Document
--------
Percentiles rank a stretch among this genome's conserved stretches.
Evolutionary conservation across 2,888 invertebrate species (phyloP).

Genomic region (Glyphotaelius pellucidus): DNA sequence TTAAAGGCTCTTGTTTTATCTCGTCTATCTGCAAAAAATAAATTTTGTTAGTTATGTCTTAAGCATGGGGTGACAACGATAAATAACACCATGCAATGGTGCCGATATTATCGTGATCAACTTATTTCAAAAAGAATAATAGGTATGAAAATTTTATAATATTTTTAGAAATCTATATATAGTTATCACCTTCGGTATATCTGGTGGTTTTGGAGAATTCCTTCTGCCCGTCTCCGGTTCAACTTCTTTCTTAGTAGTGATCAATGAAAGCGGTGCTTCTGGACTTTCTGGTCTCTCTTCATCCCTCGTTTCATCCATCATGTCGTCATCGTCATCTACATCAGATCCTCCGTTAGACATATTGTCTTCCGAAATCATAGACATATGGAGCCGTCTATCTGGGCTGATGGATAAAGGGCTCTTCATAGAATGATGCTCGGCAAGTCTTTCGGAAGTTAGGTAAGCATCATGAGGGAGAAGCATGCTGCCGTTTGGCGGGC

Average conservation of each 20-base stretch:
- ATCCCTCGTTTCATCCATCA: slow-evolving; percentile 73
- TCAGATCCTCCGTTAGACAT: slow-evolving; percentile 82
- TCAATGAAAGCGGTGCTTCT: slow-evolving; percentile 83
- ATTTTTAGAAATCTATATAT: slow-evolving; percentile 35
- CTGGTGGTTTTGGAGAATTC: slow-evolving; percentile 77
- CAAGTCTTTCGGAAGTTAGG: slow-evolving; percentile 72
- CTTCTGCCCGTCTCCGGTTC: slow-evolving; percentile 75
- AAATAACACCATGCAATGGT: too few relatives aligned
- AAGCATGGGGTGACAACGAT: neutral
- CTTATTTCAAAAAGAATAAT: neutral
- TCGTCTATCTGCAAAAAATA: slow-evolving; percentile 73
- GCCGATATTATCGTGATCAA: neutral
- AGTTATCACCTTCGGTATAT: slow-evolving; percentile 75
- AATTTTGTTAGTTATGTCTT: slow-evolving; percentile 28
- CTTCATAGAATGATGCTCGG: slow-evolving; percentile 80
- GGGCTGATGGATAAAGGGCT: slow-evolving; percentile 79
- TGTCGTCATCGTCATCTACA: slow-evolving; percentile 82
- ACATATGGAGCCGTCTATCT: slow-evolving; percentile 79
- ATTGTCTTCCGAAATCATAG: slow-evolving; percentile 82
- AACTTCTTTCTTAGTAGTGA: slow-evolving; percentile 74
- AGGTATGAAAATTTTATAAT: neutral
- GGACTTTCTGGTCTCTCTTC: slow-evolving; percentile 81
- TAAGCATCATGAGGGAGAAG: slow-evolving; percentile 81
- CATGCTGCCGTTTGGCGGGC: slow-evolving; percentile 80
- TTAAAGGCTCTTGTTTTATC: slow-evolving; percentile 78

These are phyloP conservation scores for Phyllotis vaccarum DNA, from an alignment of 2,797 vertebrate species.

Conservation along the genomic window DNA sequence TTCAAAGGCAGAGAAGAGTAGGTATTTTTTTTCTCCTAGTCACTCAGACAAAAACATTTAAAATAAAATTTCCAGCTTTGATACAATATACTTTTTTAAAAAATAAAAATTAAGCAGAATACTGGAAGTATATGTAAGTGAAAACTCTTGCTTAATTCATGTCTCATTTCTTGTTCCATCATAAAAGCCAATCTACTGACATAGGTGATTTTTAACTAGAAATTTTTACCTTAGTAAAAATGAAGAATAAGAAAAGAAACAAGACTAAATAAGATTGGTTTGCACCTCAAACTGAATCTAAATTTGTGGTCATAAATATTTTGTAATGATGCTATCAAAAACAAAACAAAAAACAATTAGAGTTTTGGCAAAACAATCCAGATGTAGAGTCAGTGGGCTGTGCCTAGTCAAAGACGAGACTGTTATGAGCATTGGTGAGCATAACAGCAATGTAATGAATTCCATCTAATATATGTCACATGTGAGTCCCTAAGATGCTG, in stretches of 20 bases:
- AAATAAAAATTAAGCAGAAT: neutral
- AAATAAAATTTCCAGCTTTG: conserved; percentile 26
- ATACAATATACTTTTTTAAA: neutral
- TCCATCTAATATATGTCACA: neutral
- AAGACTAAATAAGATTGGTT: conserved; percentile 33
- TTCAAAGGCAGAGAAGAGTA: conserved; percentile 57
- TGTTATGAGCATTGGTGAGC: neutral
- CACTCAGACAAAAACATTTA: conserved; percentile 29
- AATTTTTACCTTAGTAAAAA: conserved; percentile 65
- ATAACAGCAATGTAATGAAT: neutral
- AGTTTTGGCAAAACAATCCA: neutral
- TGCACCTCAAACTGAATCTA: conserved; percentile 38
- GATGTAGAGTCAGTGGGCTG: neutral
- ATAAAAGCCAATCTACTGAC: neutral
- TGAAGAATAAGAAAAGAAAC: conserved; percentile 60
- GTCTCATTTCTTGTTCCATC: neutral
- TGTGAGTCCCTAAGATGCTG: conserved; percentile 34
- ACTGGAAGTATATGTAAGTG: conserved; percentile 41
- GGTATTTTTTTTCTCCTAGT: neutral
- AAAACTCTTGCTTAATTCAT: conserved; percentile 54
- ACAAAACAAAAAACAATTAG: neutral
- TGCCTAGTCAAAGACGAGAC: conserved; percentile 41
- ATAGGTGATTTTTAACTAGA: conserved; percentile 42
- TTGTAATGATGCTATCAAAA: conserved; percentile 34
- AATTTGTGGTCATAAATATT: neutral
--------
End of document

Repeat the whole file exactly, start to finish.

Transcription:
Percentiles rank a stretch among this genome's conserved stretches.
Evolutionary conservation across 2,888 invertebrate species (phyloP).

Genomic region (Glyphotaelius pellucidus): DNA sequence TTAAAGGCTCTTGTTTTATCTCGTCTATCTGCAAAAAATAAATTTTGTTAGTTATGTCTTAAGCATGGGGTGACAACGATAAATAACACCATGCAATGGTGCCGATATTATCGTGATCAACTTATTTCAAAAAGAATAATAGGTATGAAAATTTTATAATATTTTTAGAAATCTATATATAGTTATCACCTTCGGTATATCTGGTGGTTTTGGAGAATTCCTTCTGCCCGTCTCCGGTTCAACTTCTTTCTTAGTAGTGATCAATGAAAGCGGTGCTTCTGGACTTTCTGGTCTCTCTTCATCCCTCGTTTCATCCATCATGTCGTCATCGTCATCTACATCAGATCCTCCGTTAGACATATTGTCTTCCGAAATCATAGACATATGGAGCCGTCTATCTGGGCTGATGGATAAAGGGCTCTTCATAGAATGATGCTCGGCAAGTCTTTCGGAAGTTAGGTAAGCATCATGAGGGAGAAGCATGCTGCCGTTTGGCGGGC

Average conservation of each 20-base stretch:
- ATCCCTCGTTTCATCCATCA: slow-evolving; percentile 73
- TCAGATCCTCCGTTAGACAT: slow-evolving; percentile 82
- TCAATGAAAGCGGTGCTTCT: slow-evolving; percentile 83
- ATTTTTAGAAATCTATATAT: slow-evolving; percentile 35
- CTGGTGGTTTTGGAGAATTC: slow-evolving; percentile 77
- CAAGTCTTTCGGAAGTTAGG: slow-evolving; percentile 72
- CTTCTGCCCGTCTCCGGTTC: slow-evolving; percentile 75
- AAATAACACCATGCAATGGT: too few relatives aligned
- AAGCATGGGGTGACAACGAT: neutral
- CTTATTTCAAAAAGAATAAT: neutral
- TCGTCTATCTGCAAAAAATA: slow-evolving; percentile 73
- GCCGATATTATCGTGATCAA: neutral
- AGTTATCACCTTCGGTATAT: slow-evolving; percentile 75
- AATTTTGTTAGTTATGTCTT: slow-evolving; percentile 28
- CTTCATAGAATGATGCTCGG: slow-evolving; percentile 80
- GGGCTGATGGATAAAGGGCT: slow-evolving; percentile 79
- TGTCGTCATCGTCATCTACA: slow-evolving; percentile 82
- ACATATGGAGCCGTCTATCT: slow-evolving; percentile 79
- ATTGTCTTCCGAAATCATAG: slow-evolving; percentile 82
- AACTTCTTTCTTAGTAGTGA: slow-evolving; percentile 74
- AGGTATGAAAATTTTATAAT: neutral
- GGACTTTCTGGTCTCTCTTC: slow-evolving; percentile 81
- TAAGCATCATGAGGGAGAAG: slow-evolving; percentile 81
- CATGCTGCCGTTTGGCGGGC: slow-evolving; percentile 80
- TTAAAGGCTCTTGTTTTATC: slow-evolving; percentile 78

These are phyloP conservation scores for Phyllotis vaccarum DNA, from an alignment of 2,797 vertebrate species.

Conservation along the genomic window DNA sequence TTCAAAGGCAGAGAAGAGTAGGTATTTTTTTTCTCCTAGTCACTCAGACAAAAACATTTAAAATAAAATTTCCAGCTTTGATACAATATACTTTTTTAAAAAATAAAAATTAAGCAGAATACTGGAAGTATATGTAAGTGAAAACTCTTGCTTAATTCATGTCTCATTTCTTGTTCCATCATAAAAGCCAATCTACTGACATAGGTGATTTTTAACTAGAAATTTTTACCTTAGTAAAAATGAAGAATAAGAAAAGAAACAAGACTAAATAAGATTGGTTTGCACCTCAAACTGAATCTAAATTTGTGGTCATAAATATTTTGTAATGATGCTATCAAAAACAAAACAAAAAACAATTAGAGTTTTGGCAAAACAATCCAGATGTAGAGTCAGTGGGCTGTGCCTAGTCAAAGACGAGACTGTTATGAGCATTGGTGAGCATAACAGCAATGTAATGAATTCCATCTAATATATGTCACATGTGAGTCCCTAAGATGCTG, in stretches of 20 bases:
- AAATAAAAATTAAGCAGAAT: neutral
- AAATAAAATTTCCAGCTTTG: conserved; percentile 26
- ATACAATATACTTTTTTAAA: neutral
- TCCATCTAATATATGTCACA: neutral
- AAGACTAAATAAGATTGGTT: conserved; percentile 33
- TTCAAAGGCAGAGAAGAGTA: conserved; percentile 57
- TGTTATGAGCATTGGTGAGC: neutral
- CACTCAGACAAAAACATTTA: conserved; percentile 29
- AATTTTTACCTTAGTAAAAA: conserved; percentile 65
- ATAACAGCAATGTAATGAAT: neutral
- AGTTTTGGCAAAACAATCCA: neutral
- TGCACCTCAAACTGAATCTA: conserved; percentile 38
- GATGTAGAGTCAGTGGGCTG: neutral
- ATAAAAGCCAATCTACTGAC: neutral
- TGAAGAATAAGAAAAGAAAC: conserved; percentile 60
- GTCTCATTTCTTGTTCCATC: neutral
- TGTGAGTCCCTAAGATGCTG: conserved; percentile 34
- ACTGGAAGTATATGTAAGTG: conserved; percentile 41
- GGTATTTTTTTTCTCCTAGT: neutral
- AAAACTCTTGCTTAATTCAT: conserved; percentile 54
- ACAAAACAAAAAACAATTAG: neutral
- TGCCTAGTCAAAGACGAGAC: conserved; percentile 41
- ATAGGTGATTTTTAACTAGA: conserved; percentile 42
- TTGTAATGATGCTATCAAAA: conserved; percentile 34
- AATTTGTGGTCATAAATATT: neutral